1. Isn’t it moronic?
In her hit song Ironic, Alanis Morissette sings: Isn’t it ironic, don’t you think. A little too ironic…The irony is there really aren’t any examples of irony in her song. In DC, we have an opposite problem. We’ve seen examples of moronic behavior, but we can’t be quite sure whether or not the secretary of state called the president of the United States a moron. Welcome to reality in 2017. Elon Musk has suggested that we’re all living in a simulation. At this point that sounds like wishful thinking. The latest interpersonal spat slash global crisis was sparked by an NBC News report suggesting that Tillerson had referred to Trump as a “moron” and the sec of state required an intervention by the veep to keep from departing. Tillerson denied that he’s ever considered leaving. And about the name-calling: “We don’t deal with that kind of petty nonsense.” The problem, of course, is that his boss spends hours on Twitter dealing out precisely that kind of petty nonsense; even when it comes to issues as serious as North Korea and Puerto Rico. Now that’s ironic.
+ David Ignatius on why Tillerson kissed Trump’s ring today (and why this is a very big story, albeit with some pretty petty details): “Tillerson’s desire to remain on the job is a stabilizing move, at a moment when the United States is locked in a potential nuclear confrontation with North Korea and Trump is headed for a key November meeting in Beijing. Although Tillerson has been a poor public communicator at the State Department, he knows the world and can speak the language of America’s global partners and potential adversaries. His departure now would be widely seen as damaging to America’s already fragile position in a world disrupted by Trump’s erratic policies.”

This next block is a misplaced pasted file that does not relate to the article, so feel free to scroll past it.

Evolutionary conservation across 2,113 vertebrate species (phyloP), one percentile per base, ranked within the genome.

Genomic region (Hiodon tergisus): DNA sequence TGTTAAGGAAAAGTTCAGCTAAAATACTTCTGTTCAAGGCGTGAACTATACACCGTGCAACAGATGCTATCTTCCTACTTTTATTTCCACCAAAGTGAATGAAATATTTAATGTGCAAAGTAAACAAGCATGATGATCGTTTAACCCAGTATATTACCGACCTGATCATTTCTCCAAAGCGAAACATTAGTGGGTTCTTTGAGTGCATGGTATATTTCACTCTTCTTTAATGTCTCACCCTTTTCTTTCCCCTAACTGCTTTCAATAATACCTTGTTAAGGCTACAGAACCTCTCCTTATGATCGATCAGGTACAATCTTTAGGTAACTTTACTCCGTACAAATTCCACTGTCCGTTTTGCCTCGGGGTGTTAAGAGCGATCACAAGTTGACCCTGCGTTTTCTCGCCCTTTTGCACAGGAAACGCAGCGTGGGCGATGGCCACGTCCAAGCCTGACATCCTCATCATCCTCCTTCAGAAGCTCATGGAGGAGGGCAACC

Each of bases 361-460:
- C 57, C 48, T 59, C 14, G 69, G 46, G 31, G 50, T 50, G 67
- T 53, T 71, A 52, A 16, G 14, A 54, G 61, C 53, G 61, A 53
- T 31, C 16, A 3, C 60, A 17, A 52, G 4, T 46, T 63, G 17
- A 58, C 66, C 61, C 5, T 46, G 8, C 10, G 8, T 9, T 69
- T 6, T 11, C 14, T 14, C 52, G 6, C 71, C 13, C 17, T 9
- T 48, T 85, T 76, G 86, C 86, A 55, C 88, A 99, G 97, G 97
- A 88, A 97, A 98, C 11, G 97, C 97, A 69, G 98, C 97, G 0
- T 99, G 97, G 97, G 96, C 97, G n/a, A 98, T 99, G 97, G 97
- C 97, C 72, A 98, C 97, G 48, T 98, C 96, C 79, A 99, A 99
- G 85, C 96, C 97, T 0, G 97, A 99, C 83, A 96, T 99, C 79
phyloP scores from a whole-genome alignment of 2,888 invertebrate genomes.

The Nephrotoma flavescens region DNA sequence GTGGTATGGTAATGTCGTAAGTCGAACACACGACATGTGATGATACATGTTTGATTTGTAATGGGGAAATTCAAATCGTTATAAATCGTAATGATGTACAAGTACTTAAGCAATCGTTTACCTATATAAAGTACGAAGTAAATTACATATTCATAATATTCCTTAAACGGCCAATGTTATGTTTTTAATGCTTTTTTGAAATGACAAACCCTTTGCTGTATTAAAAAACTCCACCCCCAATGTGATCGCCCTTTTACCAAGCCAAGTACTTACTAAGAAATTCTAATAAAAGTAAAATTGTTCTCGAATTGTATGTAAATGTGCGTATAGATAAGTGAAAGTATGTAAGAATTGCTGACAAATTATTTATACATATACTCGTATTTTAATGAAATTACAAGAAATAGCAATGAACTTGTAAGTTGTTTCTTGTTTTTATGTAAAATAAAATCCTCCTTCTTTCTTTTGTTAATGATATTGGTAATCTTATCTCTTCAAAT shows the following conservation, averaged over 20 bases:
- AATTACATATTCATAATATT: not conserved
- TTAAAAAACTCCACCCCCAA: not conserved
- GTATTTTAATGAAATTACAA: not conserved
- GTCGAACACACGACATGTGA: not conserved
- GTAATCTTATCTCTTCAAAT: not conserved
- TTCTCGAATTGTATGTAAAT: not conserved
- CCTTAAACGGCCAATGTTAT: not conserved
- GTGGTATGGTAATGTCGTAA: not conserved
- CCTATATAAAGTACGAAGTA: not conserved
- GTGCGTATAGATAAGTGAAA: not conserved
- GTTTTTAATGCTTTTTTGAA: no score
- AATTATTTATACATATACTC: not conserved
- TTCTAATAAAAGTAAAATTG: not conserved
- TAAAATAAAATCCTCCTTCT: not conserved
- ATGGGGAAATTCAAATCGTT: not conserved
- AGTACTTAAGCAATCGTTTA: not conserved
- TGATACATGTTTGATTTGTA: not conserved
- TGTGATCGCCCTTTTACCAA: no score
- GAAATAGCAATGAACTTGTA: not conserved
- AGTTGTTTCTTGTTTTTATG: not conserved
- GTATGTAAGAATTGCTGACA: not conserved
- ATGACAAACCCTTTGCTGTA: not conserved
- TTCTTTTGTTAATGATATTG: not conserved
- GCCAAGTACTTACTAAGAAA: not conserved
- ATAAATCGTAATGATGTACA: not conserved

+ Put more succinctly by GOP Sen Bob Corker: “I think Sec. Tillerson, Sec. Mattis, and Chief of Staff Kelly are those people that help separate our country from chaos.”
+ “They owe a lot of money to your friends on Wall Street. We’re going to have to wipe that out. That’s going to have to be—you know, you can say goodbye to that. I don’t know if it’s Goldman Sachs but whoever it is, you can wave goodbye to that.” How Trump’s comments on Puerto Rican debt (since walked back by the White House) made for a wild day in the bond market.
2. Jail birds
“The programs promise freedom from addiction. Instead, they’ve turned thousands of men and women into indentured servants.” The latest investigation from the Center for Investigative Reporting: They thought they were going to rehab. They ended up in chicken plants.
3. Not today
The LA Times: From “shots fired” to all clear: 72 minutes of terror in Las Vegas. “From the first reports of gunshots at 10:08 p.m. Sunday, it would be 72 chaotic minutes until a SWAT team crept down a carpeted hallway on the 32nd floor of the Mandalay Bay hotel and blew open the hotel room occupied by suspected gunman Stephen Paddock.”
+ “A 20-year-old aspiring nurse who fell into her high school sweetheart’s arms. A Navy veteran haunted by the memories of war. A mechanic who loved the outdoors and held a stranger’s hand as he died. A mom of four with a newborn at home, still out on maternity leave. A husband celebrating his anniversary, taking a bullet for his wife.” NPR with some of the stories of the ones who were lost.
+ “By the time the night’s final act took the main stage, the fast friends had settled into a spot about 20 yards from the right side of the stage, nestled between a few cuddly married couples and a rambunctious bachelorette party. Then the first shots were fired.” From WaPo: Two strangers bond over country music and beer. Then the gunshots started.
+ Investigators have turned to the shooter’s girlfriend to try to work their way towards understanding a motive.